Simone au Havre
Segments of white glaring light seep past the grey shutters of my apartment. My phone hangs on to its finite battery. Reverberating, it slowly glides past my pillow onto the edge of the bed, crying out the 15 songs I have set as my wake up greetings. With the guffawing bellows of my fifth consecutive alarm simmering the living soul out of my phone, I am finally awake. Tip tap, Tip tap. Yawns subside as the alarm changes its tone. I stand up only to fall back again, these are sad efforts of a sleep-deprived student. I crisscross across the cold grey floor, hit the wall now and then, to finally stop and take a breath at the blank metallic sink. While the grey tap water slithers across its cold metal base, its burbles creating duplicate sounds of turbulence, I am reminded of the streams back home, of the sound of gushing waters across the meadows, of me and my brothers running; falling and rolling in the dirt. It’s a peculiar kind of homesickness when you start looking for the remnants of your world in the world outside. But the student doesn’t have time to be reminiscent. To take out his phone and gloss through the low-resolution images of home, and everyone he considers home. So he picks up the bag of his memories, stuffs it with everything he loves and everyone who loves him, along with his laptop and charger (though sometimes people do forget that) and walks on. As Faiz Ahmad Faiz said “O wounded heart,
get your things together
and walk on!”
These are words of wisdom a student like me should hear every morning. For those unfortunate souls with classes at 8:15 am, the first 15 minutes are a delirium. A tussle between the heart’s desire to crash at that table and grades-haunting pulsating numbers that dictate everything. To add to that, French classes at 8:15 means starting your day with words that you cannot pronounce and questions you do not know how to ask. Beyond the monologue of ‘je m’apelle’ and ‘je suis’, I desperately try to hold on to the words from a vocabulary that is so close yet seems so distant to me. I see me and my peers asking questions like children trying to compartmentalize a world that seems ambiguous at first and just like French full of exceptions. But in our efforts at trying to understand the difference between ou and où, I sense joy. In the eyes of a friend whose eyes light up as things start to make sense; in the exclamations of the class as words move from ambiguity to clarity; I see slight glimmers of light seeping through the doors of a culture we strive to experience. At that moment in time, when we feel closer to the people around us, to possibilities and experiences, I imagine us happy. Even if only for a minute, I do not feel tired anymore. When two hours of a class gives one the avenue of belonging in a city where one is merely an outsider, one cannot help but wake up, even if half asleep, and walk on in good faith.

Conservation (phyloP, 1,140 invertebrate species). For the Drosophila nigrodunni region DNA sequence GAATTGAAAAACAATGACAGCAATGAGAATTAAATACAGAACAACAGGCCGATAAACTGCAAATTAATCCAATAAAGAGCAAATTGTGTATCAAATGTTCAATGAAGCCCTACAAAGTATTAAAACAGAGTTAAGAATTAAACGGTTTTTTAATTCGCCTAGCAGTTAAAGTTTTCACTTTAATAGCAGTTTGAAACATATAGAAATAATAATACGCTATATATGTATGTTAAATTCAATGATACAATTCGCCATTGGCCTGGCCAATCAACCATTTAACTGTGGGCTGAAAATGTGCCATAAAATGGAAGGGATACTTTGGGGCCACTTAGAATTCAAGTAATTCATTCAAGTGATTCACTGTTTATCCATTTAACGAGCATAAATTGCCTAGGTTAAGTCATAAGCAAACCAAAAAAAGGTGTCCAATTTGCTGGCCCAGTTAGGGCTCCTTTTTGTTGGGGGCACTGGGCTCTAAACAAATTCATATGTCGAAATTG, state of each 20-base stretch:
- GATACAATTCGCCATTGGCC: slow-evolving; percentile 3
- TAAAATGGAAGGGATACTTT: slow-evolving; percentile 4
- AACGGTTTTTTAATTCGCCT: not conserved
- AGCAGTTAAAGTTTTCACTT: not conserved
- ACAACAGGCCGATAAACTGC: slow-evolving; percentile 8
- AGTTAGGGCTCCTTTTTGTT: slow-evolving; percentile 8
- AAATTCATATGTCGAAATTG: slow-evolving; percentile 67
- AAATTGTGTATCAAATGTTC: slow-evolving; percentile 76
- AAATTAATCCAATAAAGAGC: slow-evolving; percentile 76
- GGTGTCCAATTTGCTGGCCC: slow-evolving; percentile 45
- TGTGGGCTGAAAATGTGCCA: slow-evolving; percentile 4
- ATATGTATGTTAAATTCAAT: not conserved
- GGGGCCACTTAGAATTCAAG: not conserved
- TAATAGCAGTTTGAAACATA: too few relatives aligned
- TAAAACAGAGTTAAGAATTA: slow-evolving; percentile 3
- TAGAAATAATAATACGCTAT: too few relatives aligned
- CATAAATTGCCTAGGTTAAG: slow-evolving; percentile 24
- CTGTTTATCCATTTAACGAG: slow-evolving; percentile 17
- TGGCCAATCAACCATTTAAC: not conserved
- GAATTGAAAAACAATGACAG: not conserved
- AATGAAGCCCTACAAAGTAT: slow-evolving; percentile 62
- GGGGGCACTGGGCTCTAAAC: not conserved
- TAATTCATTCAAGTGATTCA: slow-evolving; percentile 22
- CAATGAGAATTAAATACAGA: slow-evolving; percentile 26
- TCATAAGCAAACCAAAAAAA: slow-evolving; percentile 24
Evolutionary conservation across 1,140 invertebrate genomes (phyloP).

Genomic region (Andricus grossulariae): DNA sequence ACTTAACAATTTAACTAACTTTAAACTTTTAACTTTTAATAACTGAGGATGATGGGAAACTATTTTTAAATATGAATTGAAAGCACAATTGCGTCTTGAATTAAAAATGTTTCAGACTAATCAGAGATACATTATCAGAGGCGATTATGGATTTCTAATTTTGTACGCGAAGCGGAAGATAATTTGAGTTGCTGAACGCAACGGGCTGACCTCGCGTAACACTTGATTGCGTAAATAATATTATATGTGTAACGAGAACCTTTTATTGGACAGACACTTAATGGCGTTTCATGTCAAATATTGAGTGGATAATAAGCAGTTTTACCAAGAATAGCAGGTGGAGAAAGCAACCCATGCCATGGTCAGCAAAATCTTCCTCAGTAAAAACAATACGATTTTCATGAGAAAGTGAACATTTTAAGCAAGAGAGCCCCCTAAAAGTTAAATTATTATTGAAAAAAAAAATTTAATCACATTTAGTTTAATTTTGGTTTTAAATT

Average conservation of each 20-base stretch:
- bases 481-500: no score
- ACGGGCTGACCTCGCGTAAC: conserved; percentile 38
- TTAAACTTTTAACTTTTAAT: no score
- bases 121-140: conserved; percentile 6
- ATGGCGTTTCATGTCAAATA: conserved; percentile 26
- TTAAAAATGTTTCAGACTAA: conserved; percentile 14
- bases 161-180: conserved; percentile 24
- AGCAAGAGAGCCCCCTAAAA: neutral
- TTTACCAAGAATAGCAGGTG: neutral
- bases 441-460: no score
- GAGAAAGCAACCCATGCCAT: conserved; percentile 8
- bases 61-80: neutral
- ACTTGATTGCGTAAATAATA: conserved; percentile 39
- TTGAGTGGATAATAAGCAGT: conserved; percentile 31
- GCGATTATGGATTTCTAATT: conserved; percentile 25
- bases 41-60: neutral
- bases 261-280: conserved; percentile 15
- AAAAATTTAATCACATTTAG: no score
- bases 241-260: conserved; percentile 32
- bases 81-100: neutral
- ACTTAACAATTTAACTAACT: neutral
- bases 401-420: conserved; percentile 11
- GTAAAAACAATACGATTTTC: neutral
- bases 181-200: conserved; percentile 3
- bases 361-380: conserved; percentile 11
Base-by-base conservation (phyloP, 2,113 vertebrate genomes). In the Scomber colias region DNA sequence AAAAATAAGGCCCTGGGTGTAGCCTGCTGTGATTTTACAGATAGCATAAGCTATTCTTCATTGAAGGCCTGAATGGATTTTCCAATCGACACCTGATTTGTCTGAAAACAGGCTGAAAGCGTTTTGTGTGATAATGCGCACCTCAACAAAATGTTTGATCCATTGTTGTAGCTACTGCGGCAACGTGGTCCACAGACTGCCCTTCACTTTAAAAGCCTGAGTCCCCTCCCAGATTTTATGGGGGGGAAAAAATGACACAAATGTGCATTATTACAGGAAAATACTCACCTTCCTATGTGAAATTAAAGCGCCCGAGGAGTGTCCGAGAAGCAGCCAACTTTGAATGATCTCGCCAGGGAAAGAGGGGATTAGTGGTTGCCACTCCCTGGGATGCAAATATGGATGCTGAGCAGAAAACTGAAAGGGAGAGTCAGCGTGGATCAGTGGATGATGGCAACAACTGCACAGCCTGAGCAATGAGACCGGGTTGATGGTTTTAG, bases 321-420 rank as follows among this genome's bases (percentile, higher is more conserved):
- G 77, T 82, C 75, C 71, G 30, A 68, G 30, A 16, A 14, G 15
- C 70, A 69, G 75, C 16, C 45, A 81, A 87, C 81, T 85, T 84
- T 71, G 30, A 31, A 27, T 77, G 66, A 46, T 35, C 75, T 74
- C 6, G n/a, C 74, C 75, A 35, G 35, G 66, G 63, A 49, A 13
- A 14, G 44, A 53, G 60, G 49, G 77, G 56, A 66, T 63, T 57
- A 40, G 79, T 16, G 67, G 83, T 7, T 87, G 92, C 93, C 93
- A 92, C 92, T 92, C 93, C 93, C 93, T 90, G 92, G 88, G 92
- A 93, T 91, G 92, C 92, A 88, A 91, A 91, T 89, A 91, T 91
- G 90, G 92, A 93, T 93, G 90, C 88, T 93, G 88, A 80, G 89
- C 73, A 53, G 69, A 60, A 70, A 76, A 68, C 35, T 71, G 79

After trying my luck at compartmentalizing the French language, I move towards history or what is more appropriate to say, I move back in history. In the amphitheatre with the capacity of around 150 students, we occupy more than two-thirds of it. Before Mr Fuller arrives with his coffee, simmering with steam, we line up like Spartans each with a device of his own. As students set up their devices, roll up their sleeves, check the refills of their pens, Mr Fuller jots towards the podium, swaying his muffler as he moves. Muffled conversations subsume into silence, as the voice from the speakers skims through conversations unknown.